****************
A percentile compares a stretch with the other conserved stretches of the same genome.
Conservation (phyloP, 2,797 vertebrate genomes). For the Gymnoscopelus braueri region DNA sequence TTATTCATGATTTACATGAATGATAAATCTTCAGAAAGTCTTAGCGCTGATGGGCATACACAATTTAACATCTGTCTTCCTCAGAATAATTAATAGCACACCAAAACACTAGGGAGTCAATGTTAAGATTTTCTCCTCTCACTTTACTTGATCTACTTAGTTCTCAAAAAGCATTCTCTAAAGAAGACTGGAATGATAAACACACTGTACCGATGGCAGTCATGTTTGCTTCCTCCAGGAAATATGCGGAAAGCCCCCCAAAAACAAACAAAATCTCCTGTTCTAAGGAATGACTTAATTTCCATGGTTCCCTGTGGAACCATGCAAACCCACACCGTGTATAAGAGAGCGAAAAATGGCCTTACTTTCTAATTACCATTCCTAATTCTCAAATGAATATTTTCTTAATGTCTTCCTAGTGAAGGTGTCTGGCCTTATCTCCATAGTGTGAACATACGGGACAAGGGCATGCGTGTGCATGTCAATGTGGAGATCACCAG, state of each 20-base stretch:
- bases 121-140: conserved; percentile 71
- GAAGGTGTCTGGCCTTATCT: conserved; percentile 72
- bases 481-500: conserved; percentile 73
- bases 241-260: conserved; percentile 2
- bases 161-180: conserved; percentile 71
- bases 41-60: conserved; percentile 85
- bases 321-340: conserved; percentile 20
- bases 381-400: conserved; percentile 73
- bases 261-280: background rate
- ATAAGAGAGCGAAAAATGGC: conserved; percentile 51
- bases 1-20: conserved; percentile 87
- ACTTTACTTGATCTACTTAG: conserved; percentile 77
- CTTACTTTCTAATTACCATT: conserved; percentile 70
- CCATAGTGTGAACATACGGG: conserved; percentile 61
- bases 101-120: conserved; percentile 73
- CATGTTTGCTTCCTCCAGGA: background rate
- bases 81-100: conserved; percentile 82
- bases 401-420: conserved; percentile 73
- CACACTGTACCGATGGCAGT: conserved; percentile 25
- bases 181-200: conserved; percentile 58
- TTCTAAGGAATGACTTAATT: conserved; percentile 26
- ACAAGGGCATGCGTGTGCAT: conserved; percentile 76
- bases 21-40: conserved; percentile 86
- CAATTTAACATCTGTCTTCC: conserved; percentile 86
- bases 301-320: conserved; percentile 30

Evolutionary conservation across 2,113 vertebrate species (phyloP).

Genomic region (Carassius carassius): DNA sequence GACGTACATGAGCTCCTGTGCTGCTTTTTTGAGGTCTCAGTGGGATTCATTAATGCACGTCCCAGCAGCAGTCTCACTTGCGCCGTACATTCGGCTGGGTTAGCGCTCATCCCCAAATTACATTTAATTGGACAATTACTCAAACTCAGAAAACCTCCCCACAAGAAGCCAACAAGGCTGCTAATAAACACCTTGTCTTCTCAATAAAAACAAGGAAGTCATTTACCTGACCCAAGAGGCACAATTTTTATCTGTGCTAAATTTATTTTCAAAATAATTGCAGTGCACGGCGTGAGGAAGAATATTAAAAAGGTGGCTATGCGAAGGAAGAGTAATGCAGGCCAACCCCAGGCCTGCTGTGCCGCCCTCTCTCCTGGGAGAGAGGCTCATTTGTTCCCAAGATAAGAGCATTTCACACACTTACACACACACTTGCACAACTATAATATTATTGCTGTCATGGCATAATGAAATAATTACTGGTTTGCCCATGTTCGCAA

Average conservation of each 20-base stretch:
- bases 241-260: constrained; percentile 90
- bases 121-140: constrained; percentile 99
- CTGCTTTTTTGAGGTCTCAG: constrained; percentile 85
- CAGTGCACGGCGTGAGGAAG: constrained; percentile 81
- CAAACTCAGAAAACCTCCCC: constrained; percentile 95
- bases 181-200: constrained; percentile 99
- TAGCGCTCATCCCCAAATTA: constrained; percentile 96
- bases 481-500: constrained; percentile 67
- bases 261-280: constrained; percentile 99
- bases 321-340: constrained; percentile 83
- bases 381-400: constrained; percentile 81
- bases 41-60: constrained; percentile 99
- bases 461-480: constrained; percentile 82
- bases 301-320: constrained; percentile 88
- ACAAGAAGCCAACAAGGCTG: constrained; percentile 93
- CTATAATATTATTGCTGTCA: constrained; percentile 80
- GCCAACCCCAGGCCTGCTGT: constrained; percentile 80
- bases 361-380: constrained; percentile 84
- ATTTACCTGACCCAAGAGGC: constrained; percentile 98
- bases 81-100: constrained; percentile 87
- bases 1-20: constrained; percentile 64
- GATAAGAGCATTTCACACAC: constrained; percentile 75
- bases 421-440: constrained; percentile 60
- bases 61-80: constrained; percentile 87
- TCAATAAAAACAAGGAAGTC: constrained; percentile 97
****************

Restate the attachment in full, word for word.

A percentile compares a stretch with the other conserved stretches of the same genome.
Conservation (phyloP, 2,797 vertebrate genomes). For the Gymnoscopelus braueri region DNA sequence TTATTCATGATTTACATGAATGATAAATCTTCAGAAAGTCTTAGCGCTGATGGGCATACACAATTTAACATCTGTCTTCCTCAGAATAATTAATAGCACACCAAAACACTAGGGAGTCAATGTTAAGATTTTCTCCTCTCACTTTACTTGATCTACTTAGTTCTCAAAAAGCATTCTCTAAAGAAGACTGGAATGATAAACACACTGTACCGATGGCAGTCATGTTTGCTTCCTCCAGGAAATATGCGGAAAGCCCCCCAAAAACAAACAAAATCTCCTGTTCTAAGGAATGACTTAATTTCCATGGTTCCCTGTGGAACCATGCAAACCCACACCGTGTATAAGAGAGCGAAAAATGGCCTTACTTTCTAATTACCATTCCTAATTCTCAAATGAATATTTTCTTAATGTCTTCCTAGTGAAGGTGTCTGGCCTTATCTCCATAGTGTGAACATACGGGACAAGGGCATGCGTGTGCATGTCAATGTGGAGATCACCAG, state of each 20-base stretch:
- bases 121-140: conserved; percentile 71
- GAAGGTGTCTGGCCTTATCT: conserved; percentile 72
- bases 481-500: conserved; percentile 73
- bases 241-260: conserved; percentile 2
- bases 161-180: conserved; percentile 71
- bases 41-60: conserved; percentile 85
- bases 321-340: conserved; percentile 20
- bases 381-400: conserved; percentile 73
- bases 261-280: background rate
- ATAAGAGAGCGAAAAATGGC: conserved; percentile 51
- bases 1-20: conserved; percentile 87
- ACTTTACTTGATCTACTTAG: conserved; percentile 77
- CTTACTTTCTAATTACCATT: conserved; percentile 70
- CCATAGTGTGAACATACGGG: conserved; percentile 61
- bases 101-120: conserved; percentile 73
- CATGTTTGCTTCCTCCAGGA: background rate
- bases 81-100: conserved; percentile 82
- bases 401-420: conserved; percentile 73
- CACACTGTACCGATGGCAGT: conserved; percentile 25
- bases 181-200: conserved; percentile 58
- TTCTAAGGAATGACTTAATT: conserved; percentile 26
- ACAAGGGCATGCGTGTGCAT: conserved; percentile 76
- bases 21-40: conserved; percentile 86
- CAATTTAACATCTGTCTTCC: conserved; percentile 86
- bases 301-320: conserved; percentile 30

Evolutionary conservation across 2,113 vertebrate species (phyloP).

Genomic region (Carassius carassius): DNA sequence GACGTACATGAGCTCCTGTGCTGCTTTTTTGAGGTCTCAGTGGGATTCATTAATGCACGTCCCAGCAGCAGTCTCACTTGCGCCGTACATTCGGCTGGGTTAGCGCTCATCCCCAAATTACATTTAATTGGACAATTACTCAAACTCAGAAAACCTCCCCACAAGAAGCCAACAAGGCTGCTAATAAACACCTTGTCTTCTCAATAAAAACAAGGAAGTCATTTACCTGACCCAAGAGGCACAATTTTTATCTGTGCTAAATTTATTTTCAAAATAATTGCAGTGCACGGCGTGAGGAAGAATATTAAAAAGGTGGCTATGCGAAGGAAGAGTAATGCAGGCCAACCCCAGGCCTGCTGTGCCGCCCTCTCTCCTGGGAGAGAGGCTCATTTGTTCCCAAGATAAGAGCATTTCACACACTTACACACACACTTGCACAACTATAATATTATTGCTGTCATGGCATAATGAAATAATTACTGGTTTGCCCATGTTCGCAA

Average conservation of each 20-base stretch:
- bases 241-260: constrained; percentile 90
- bases 121-140: constrained; percentile 99
- CTGCTTTTTTGAGGTCTCAG: constrained; percentile 85
- CAGTGCACGGCGTGAGGAAG: constrained; percentile 81
- CAAACTCAGAAAACCTCCCC: constrained; percentile 95
- bases 181-200: constrained; percentile 99
- TAGCGCTCATCCCCAAATTA: constrained; percentile 96
- bases 481-500: constrained; percentile 67
- bases 261-280: constrained; percentile 99
- bases 321-340: constrained; percentile 83
- bases 381-400: constrained; percentile 81
- bases 41-60: constrained; percentile 99
- bases 461-480: constrained; percentile 82
- bases 301-320: constrained; percentile 88
- ACAAGAAGCCAACAAGGCTG: constrained; percentile 93
- CTATAATATTATTGCTGTCA: constrained; percentile 80
- GCCAACCCCAGGCCTGCTGT: constrained; percentile 80
- bases 361-380: constrained; percentile 84
- ATTTACCTGACCCAAGAGGC: constrained; percentile 98
- bases 81-100: constrained; percentile 87
- bases 1-20: constrained; percentile 64
- GATAAGAGCATTTCACACAC: constrained; percentile 75
- bases 421-440: constrained; percentile 60
- bases 61-80: constrained; percentile 87
- TCAATAAAAACAAGGAAGTC: constrained; percentile 97